I’ve always had a dry skin, but my hands in particular are a disaster. Especially this time of the year, when it’s still heckin’ cold outside. Also, with the whole Coronavirus going on in our world, it’s essential that we keeps our hands clean by washing them more often. I’m somehow who washes her hands a lot anyway, so nothing really changes for me for that matter. But that doesn’t mean my hands fall victim! I decided to buy Handy Gurugu and give it a try.
If you’re curious about this product, make sure you keep on reading!
What is it?
Lush Handy Gurugu Hand Cream costs £9.00 / $21.95 / €13,00 for 100 grams. I have no clue why it’s so expensive in NA, but dayuuum. What’s up with that, Lush?! Anyway, this is one of the few hand creams Lush has. It’s a hand cream that combats dry skin, thanks to the high butter content. I’ve always loved Lush hand creams, I always used to carry Smitten with me, until it was discontinued. Lately I got to try a few hand cream samples, I just had to make up my mind about which hand cream I was going to purchase. I hesitated between Helping Hands and Handy Gurugu, but since Handy Gurugu contains so many butters, and seeing as my hands are REALLY dry, I decided to go for that one.
Ingredients: Rose Water, Fair Trade Shea Butter, Glycerine, Stearic Acid, Organic Almond Oil, Triethanolamine, Fresh Lemon Juice, Vanilla Absolute, Pakistani Rose Absolute, Chamomile Blue Oil, Organic Evening Primrose Oil, Organic Pumpkin Seed Butter, Organic Cashew Butter, Organic Almond Butter, Tincture of Benzoin, Cetearyl Alcohol, Oakmoss Extract, *Citronellol, *Coumarin, *Geraniol, *Benzyl Benzoate, *Limonene, *Linalool, Alpha-Isomethyl Ionone, Hydroxycitronellal, Perfume, Chlorophyllin Water, Methylparaben, Propylparaben
Handy Gurugu contains some wonderful ingredients. Starting off with rose water, known for its calming properties — just like the Pakistani Rose in this hand cream. Then we have shea butter (over 25%!) — very moisturising and caring for the skin. Almond oil is also moisturizing, as well as soothing. There’s some fresh lemon juice as well, to brighten the skin. Vanilla is antibacterial, but also restores the skin’s brightness! Chamomile Blue oil calms and soothes the skin, whereas primrose promotes skin’s tone and elasticity. Then we have three kinds of butter — pumpkin seed butter, cashew butter and almond butter. All these butters are deeply moisturizing, and they soften the skin. And finally we have oakmoss extract, which I think contributes to the scent. All in all this is a very rich, thick hand cream packed with butters.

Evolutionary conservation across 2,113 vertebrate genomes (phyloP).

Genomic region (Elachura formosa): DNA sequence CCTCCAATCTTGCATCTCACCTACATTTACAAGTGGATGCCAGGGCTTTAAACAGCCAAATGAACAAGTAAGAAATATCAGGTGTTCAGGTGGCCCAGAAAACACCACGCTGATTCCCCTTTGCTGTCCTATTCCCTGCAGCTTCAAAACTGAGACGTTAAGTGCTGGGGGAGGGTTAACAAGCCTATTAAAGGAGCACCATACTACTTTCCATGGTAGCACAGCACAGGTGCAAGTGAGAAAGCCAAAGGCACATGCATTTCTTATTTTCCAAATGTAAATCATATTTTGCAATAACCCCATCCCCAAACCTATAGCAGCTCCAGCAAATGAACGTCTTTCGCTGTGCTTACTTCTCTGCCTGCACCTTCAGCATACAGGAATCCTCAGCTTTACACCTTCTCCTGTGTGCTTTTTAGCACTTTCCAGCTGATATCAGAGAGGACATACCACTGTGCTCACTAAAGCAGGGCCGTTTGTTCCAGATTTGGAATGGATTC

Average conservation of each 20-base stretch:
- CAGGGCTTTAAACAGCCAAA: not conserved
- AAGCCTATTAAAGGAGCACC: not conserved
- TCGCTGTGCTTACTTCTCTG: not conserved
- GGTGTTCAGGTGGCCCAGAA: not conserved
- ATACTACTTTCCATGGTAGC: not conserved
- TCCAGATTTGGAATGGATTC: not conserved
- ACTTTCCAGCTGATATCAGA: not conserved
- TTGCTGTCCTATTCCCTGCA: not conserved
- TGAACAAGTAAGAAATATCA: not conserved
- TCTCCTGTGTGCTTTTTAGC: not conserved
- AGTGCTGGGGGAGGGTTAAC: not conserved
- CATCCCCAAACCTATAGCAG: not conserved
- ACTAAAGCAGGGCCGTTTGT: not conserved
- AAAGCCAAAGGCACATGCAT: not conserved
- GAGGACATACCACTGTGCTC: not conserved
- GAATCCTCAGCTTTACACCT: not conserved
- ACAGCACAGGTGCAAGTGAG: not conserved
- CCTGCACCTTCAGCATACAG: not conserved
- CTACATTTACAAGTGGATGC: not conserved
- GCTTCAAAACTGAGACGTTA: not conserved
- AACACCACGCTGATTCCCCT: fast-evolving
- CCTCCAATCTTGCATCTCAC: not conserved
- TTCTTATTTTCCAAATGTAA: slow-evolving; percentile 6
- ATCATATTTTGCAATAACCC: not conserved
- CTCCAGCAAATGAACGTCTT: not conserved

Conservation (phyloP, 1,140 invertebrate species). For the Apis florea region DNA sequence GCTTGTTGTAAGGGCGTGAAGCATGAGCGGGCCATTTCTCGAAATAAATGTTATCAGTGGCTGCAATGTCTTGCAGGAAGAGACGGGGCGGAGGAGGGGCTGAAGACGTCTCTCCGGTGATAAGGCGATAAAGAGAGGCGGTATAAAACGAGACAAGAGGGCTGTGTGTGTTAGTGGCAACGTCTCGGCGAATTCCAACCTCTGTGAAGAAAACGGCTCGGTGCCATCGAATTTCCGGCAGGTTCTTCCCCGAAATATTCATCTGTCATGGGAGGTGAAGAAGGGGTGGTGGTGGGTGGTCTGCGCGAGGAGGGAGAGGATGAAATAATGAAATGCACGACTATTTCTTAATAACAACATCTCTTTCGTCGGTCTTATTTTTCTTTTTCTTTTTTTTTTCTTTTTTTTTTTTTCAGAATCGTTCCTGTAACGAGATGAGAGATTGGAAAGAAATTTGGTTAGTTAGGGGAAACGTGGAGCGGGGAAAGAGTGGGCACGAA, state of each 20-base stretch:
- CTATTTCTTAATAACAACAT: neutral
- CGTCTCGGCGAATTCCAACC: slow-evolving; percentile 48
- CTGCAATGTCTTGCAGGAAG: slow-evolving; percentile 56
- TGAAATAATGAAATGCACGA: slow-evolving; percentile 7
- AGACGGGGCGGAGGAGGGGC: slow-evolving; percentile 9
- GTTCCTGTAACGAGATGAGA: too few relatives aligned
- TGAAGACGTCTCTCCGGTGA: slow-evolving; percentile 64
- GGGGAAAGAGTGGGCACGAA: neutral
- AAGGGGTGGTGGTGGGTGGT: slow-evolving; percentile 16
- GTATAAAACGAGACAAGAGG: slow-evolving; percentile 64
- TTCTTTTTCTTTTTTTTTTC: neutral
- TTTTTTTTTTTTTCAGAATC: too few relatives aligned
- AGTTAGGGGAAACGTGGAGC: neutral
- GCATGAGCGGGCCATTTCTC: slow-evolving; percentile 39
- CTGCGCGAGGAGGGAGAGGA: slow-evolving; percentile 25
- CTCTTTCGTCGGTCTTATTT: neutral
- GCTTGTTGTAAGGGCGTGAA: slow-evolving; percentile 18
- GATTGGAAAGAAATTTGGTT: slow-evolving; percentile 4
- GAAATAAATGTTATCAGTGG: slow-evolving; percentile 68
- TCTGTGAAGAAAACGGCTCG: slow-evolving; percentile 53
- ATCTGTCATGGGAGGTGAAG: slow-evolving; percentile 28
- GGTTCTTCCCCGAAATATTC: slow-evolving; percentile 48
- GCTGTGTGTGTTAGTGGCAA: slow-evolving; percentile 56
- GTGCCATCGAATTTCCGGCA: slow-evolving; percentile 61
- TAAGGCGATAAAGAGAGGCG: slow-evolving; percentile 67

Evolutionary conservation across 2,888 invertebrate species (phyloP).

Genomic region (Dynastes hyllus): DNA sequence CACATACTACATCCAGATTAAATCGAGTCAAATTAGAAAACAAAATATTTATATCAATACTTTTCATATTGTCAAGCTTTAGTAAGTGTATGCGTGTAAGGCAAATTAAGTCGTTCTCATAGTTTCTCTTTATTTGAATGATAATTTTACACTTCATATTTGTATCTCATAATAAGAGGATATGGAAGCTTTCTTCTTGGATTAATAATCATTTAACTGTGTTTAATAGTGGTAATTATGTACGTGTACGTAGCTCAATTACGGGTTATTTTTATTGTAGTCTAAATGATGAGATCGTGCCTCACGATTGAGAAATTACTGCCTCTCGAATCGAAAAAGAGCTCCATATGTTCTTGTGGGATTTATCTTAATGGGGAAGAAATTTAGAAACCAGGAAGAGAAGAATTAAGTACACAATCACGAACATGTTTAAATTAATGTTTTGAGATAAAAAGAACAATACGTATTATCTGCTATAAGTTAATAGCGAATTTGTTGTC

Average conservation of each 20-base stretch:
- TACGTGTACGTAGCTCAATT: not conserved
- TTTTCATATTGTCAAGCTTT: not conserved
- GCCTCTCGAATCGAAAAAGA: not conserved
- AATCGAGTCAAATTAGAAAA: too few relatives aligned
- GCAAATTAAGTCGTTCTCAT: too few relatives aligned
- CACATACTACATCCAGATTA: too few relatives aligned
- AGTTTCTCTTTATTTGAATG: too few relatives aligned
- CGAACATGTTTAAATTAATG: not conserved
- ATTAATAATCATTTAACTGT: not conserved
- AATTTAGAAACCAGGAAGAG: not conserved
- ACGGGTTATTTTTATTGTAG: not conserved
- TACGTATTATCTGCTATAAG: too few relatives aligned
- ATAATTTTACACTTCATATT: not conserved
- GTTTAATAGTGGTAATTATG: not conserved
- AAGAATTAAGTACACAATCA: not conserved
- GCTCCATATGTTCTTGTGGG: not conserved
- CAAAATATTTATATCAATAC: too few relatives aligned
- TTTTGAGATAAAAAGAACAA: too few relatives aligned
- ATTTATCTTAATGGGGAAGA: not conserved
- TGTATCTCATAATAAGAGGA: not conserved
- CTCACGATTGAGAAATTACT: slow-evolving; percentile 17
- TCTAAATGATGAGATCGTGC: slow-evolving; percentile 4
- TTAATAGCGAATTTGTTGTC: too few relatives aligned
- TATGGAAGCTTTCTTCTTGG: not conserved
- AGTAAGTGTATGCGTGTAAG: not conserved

tl;dr — this hand cream contains a lot of butters that deeply moisturize the skin.
The scent is VERY herbal, it’s like smelling an oakmoss tree somewhere in a forest after it has been raining. It’s an earthy and mossy scent, with a slight woody background. It’s an interesting scent to be honest, I don’t hate it. Some people think its smells rather floral, but to me, it’s straight up mossy and herbal notes.
What do I think?
This hand cream has a very thick texture, it’s clear that there’s a lot of butters in this product. Because it’s so rich, you don’t have to use a lot — a tiny amount is more than enough! I’ve found myself applying too much, which left me with greasy hands until I washed it off. Because this hand cream tends to be greasy on the skin, I now apply it to the back of my hands. It takes quite some minutes for this hand cream to fully absorb, which isn’t really convenient when you’re in a rush or just don’t want greasy hands.
Despite this hand cream being really greasy and taking forever to absorb (if it even absorbs in the first place) it really does wonders for your hands. I’ve noticed dry patches went away after a few days of using it, and I love applying it to my hands before I go to sleep — I always wake up with super soft hands that are moisturized. It has a long-lasting effect — because it leaves a greasy residue, you’re ensured to have moisturized hands for hours. You can also apply a little amount to cracked heels as well! It’s really a mossy scented lifesaver.